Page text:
A trial comparing two hormone therapies for breast cancer (FALCON)

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Cancer type:

Breast cancer

Status:

Results

Phase:

Phase 3

This trial compared fulvestrant and anastrozole for breast cancer in women who had been through the menopause. It was for women whose breast cancer could not be removed with surgery or had spread to another part of the body.

More about this trial

Most breast cancers in post menopausal Open a glossary item women need the hormone oestrogen to grow. Doctors often use drugs that either reduce the amount of oestrogen the body makes, or stop oestrogen getting to the cancer.

Anastrozole (Arimidex) works by reducing the amount of oestrogen the body makes. Fulvestrant (Faslodex) works by stopping oestrogen getting to the cancer cells. 

When this trial was done, another small study had suggested that fulvestrant may be better at treating breast cancer than anastrozole. But researchers wanted to do a larger trial to find out more.

The aim of this trial was to compare fulvestrant with anastrozole to find out which is better for post menopausal women with breast cancer.    

Summary of results

This trial showed that fulvestrant worked better than anastrozole for post menopausal women with breast cancer.

Results 
This trial recruited 462 women with breast cancer that could not be removed with surgery, or had spread to another part of the body. They had all been through the menopause, and had not had hormone therapy before.

The women taking part were put into one of two treatment groups at random, and:

  • 230 were in group 1 and had fulvestrant injections and dummy (placebo) anastrozole tablets
  • 232 were in group 2 and had anastrozole tablets and dummy (placebo) fulvestrant injections 

Neither the patients nor their doctors knew which group the women were in. This is called a double blind trial.

The research team looked at how long it was before there were signs that the cancer had started to grow. They found the most common length of time was:

  • 16.6 months in the fulvestrant group
  • 13.8 months in the anastrozole group

FALCON

They looked at the number of women who had some benefit from having treatment, and they found it was similar in the two groups:

  • 180 out of 230 women (78%) in the fulvestrant group
  • 172 out of 232 women (74%) in the anastrozole group

When the research team looked at the results in 2016, it was too early to say whether fulvestrant helped the women to live longer or not. At the time:

  • 67 out of 230 women (29%) in the fulvestrant group had died
  • 75 out of 232 women (32%) in the anastrozole group had died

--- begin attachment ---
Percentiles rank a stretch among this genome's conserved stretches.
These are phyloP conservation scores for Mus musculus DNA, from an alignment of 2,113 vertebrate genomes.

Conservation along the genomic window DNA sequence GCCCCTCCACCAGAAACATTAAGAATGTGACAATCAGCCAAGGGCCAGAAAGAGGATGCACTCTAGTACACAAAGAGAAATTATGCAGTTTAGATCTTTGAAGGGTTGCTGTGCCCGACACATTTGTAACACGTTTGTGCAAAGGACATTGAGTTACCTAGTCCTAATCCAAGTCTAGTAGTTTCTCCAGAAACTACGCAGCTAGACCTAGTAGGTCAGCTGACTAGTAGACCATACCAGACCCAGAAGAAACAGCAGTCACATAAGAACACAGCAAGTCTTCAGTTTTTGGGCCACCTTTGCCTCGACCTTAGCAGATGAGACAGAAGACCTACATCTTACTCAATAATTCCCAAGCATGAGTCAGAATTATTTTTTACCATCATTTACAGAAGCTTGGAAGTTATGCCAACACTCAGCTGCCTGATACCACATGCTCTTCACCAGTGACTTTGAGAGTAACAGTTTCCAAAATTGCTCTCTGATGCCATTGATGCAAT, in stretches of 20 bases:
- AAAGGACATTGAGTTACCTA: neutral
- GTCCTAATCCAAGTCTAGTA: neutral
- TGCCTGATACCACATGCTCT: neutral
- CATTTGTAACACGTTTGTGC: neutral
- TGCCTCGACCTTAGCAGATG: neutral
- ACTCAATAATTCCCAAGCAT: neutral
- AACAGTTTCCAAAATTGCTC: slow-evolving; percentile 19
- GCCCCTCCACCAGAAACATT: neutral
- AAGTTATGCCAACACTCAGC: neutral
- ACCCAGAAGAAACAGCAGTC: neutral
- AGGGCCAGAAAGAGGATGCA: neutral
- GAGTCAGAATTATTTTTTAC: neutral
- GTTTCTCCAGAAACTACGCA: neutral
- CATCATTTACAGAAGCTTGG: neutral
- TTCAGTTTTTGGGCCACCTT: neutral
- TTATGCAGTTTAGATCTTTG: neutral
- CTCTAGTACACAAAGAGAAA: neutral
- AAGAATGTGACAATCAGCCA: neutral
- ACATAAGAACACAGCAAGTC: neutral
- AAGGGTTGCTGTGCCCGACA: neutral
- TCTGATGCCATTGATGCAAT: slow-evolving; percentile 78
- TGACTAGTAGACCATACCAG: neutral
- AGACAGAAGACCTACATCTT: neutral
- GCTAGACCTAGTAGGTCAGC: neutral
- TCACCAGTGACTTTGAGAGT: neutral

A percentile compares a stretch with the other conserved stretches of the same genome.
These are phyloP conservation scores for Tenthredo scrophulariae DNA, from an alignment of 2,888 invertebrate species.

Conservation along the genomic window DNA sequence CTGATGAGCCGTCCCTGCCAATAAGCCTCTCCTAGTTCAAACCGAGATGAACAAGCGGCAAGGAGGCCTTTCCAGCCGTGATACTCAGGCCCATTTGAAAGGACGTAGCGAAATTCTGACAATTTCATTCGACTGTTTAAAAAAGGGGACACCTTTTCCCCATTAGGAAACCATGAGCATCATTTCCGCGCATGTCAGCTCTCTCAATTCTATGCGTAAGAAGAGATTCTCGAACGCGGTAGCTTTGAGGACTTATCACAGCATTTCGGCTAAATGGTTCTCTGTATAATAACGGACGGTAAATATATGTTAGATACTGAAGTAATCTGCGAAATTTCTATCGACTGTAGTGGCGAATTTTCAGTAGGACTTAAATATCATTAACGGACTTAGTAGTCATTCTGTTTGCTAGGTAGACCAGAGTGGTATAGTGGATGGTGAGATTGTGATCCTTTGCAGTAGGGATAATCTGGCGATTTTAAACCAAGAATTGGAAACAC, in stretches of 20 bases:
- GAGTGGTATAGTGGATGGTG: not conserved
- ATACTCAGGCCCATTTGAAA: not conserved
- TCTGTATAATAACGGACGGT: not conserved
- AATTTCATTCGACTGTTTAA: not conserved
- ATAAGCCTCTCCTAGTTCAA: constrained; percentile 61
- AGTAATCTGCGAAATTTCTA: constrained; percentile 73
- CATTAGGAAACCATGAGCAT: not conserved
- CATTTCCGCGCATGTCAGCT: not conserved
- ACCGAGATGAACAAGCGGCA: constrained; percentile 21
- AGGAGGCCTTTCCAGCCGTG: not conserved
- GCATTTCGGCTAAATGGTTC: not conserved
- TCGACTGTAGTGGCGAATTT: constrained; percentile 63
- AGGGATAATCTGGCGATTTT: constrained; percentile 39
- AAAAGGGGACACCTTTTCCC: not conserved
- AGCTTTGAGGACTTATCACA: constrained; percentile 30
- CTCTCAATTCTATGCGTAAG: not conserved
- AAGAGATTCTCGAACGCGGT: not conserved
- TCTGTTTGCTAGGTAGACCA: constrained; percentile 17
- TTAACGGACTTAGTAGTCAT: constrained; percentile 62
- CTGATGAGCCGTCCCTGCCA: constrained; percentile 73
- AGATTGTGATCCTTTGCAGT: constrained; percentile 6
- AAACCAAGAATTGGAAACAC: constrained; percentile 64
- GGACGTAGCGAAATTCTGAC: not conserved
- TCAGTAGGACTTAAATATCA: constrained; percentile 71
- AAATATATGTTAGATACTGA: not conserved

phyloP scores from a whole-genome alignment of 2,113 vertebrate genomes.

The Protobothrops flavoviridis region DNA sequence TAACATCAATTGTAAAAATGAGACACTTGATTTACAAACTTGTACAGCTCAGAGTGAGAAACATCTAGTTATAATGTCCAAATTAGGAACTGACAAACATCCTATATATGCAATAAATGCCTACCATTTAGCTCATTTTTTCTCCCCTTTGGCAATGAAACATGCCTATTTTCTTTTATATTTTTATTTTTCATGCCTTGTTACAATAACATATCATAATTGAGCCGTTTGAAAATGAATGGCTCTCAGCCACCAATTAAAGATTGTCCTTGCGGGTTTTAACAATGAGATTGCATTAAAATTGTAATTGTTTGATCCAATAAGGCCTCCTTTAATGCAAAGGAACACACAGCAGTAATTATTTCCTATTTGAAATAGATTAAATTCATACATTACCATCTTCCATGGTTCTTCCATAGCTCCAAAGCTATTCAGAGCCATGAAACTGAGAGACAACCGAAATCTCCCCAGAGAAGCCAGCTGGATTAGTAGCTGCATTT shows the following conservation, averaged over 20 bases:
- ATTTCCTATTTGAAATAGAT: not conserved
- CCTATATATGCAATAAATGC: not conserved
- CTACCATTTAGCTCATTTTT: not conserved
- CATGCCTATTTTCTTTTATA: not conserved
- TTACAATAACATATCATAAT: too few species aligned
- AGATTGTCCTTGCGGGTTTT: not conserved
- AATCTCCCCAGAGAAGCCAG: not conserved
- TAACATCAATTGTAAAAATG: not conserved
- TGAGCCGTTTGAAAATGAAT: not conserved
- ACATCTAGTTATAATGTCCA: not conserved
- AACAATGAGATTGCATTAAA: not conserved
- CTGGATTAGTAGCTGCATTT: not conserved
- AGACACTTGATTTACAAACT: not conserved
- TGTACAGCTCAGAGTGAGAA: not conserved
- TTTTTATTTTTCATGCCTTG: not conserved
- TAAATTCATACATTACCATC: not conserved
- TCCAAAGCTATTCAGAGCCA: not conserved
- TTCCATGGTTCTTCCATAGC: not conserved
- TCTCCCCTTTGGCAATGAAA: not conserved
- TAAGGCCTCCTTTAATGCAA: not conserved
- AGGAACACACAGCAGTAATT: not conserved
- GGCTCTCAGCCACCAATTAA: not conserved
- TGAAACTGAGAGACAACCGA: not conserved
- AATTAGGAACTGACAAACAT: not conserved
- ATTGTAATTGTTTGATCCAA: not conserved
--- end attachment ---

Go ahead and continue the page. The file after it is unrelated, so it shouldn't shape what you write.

They will look at this again in the future, to see if there is a difference between the two groups. We plan to update this page once these results are available.

Side effects
The number of women who had side effects during treatment was similar in the two groups. It was 73% of women in the fulvestrant group and 75% in the anastrozole group. Many were mild or didn’t last long. The most common side effects in both groups were joint pain and hot flushes.

Conclusion
The research team concluded that fulvestrant was better than anastrozole, for post menopausal women with breast cancer who have not had hormone therapy before. They suggest it should be used as a treatment for this group of women.

We have based this summary on information from the research team. The information they sent us has been reviewed by independent specialists (peer reviewed Open a glossary item) and published in a medical journal. The figures we quote above were provided by the trial team who did the research. We have not analysed the data ourselves.

Recruitment start:

Recruitment end:

How to join a clinical trial

Please note: In order to join a trial you will need to discuss it with your doctor, unless otherwise specified.

Please note - unless we state otherwise in the summary, you need to talk to your doctor about joining a trial.

Chief Investigator

Dr John Robertson

Supported by

AstraZeneca
NIHR Clinical Research Network: Cancer

Questions about cancer? Contact our information nurses

Freephone 0808 800 4040

Last review date

CRUK internal database number:

9718

Please note - unless we state otherwise in the summary, you need to talk to your doctor about joining a trial.

Harriet wanted to try new treatments

A picture of Harriet

“I was keen to go on a clinical trial. I wanted to try new cancer treatments and hopefully help future generations.”

Last reviewed:

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